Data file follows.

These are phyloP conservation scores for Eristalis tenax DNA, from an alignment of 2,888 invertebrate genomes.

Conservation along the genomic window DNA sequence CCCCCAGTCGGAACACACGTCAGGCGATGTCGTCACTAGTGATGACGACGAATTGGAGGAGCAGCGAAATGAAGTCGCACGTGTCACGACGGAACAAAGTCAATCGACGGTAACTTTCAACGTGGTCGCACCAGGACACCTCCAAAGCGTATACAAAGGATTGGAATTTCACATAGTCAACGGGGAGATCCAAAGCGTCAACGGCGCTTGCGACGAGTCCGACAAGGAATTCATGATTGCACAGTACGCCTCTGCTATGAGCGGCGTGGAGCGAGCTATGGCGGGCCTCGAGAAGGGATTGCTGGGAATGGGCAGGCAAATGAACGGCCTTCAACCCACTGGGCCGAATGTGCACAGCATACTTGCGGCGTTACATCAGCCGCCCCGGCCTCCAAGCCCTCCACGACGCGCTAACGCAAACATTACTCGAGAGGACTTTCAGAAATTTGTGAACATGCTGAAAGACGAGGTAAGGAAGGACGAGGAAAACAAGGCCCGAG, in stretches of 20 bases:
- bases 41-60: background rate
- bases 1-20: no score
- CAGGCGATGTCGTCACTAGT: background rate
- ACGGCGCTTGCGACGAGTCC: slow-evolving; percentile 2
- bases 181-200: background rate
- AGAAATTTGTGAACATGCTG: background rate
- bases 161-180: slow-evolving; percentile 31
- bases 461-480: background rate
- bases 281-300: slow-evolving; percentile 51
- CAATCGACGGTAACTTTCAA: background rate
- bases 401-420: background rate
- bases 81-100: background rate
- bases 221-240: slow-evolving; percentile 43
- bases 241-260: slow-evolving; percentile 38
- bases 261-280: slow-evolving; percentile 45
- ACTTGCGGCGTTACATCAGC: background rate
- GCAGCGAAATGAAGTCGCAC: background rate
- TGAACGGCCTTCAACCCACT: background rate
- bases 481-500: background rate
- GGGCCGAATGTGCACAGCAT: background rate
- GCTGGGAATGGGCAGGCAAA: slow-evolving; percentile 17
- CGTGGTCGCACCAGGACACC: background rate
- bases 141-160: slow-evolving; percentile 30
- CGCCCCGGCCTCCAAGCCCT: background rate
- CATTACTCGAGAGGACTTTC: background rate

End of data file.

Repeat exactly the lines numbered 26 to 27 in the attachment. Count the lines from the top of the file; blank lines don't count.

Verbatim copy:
- CGCCCCGGCCTCCAAGCCCT: background rate
- CATTACTCGAGAGGACTTTC: background rate